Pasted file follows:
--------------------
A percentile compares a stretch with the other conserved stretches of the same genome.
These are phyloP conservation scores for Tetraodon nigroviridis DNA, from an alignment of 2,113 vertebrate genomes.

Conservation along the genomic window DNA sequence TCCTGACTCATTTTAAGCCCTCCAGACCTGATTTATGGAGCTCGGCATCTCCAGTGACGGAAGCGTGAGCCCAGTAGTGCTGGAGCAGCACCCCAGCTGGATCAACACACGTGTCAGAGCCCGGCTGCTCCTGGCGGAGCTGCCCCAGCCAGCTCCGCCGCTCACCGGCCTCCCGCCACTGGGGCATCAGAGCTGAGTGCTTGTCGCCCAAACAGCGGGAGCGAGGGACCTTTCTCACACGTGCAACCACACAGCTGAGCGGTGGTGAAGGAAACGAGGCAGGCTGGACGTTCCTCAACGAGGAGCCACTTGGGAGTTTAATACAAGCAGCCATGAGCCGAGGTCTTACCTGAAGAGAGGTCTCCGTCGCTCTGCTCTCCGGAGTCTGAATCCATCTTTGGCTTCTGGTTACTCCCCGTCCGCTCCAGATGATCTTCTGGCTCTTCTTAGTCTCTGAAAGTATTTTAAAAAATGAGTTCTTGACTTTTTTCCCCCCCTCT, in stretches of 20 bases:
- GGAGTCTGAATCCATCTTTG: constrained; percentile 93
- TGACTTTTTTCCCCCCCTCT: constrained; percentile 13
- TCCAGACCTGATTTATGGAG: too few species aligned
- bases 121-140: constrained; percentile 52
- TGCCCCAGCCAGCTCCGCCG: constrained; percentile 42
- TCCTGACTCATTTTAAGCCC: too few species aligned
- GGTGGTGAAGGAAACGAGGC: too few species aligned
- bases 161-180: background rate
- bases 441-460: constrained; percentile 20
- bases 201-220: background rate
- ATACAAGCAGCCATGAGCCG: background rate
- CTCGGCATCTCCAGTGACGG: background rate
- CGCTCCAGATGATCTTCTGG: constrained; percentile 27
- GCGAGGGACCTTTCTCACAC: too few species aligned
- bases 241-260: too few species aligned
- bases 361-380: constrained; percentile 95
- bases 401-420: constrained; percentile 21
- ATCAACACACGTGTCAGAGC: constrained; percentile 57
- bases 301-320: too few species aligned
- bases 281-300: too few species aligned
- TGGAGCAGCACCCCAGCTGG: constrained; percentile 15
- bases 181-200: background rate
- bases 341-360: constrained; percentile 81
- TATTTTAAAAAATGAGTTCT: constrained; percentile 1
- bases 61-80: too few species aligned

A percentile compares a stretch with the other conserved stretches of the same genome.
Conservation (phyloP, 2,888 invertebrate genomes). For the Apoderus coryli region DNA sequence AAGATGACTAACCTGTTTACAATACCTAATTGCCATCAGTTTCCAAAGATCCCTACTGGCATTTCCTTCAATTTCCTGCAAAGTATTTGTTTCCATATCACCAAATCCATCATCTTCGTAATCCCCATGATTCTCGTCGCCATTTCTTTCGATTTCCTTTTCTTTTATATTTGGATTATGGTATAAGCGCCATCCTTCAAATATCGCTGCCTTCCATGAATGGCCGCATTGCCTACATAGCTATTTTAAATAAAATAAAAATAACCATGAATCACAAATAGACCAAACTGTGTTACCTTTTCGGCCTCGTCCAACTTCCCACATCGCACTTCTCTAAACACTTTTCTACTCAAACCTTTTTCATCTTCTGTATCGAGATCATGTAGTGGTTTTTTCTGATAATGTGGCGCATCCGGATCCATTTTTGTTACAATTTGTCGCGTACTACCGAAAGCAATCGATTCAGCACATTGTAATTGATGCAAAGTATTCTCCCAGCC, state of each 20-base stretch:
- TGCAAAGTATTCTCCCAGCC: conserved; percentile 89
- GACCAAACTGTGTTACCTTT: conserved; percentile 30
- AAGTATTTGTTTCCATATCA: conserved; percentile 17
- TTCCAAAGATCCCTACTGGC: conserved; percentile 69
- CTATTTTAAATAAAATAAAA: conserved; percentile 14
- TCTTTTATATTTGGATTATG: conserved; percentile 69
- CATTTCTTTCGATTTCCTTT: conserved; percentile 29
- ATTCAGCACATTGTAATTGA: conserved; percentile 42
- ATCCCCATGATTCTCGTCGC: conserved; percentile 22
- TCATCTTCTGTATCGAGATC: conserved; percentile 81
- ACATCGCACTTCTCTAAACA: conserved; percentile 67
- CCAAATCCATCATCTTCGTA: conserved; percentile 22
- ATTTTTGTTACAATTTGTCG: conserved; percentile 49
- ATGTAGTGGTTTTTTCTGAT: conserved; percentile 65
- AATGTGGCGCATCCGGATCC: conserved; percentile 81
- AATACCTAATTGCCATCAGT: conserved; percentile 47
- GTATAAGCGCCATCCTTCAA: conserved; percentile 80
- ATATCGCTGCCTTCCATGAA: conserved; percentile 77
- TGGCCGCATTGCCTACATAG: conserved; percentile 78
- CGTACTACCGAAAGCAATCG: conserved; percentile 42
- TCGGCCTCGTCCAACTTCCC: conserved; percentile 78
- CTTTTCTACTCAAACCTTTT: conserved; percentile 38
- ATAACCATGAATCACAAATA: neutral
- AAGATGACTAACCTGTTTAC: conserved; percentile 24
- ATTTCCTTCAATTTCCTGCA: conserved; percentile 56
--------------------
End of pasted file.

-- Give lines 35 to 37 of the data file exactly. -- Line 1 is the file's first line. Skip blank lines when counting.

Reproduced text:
- CTATTTTAAATAAAATAAAA: conserved; percentile 14
- TCTTTTATATTTGGATTATG: conserved; percentile 69
- CATTTCTTTCGATTTCCTTT: conserved; percentile 29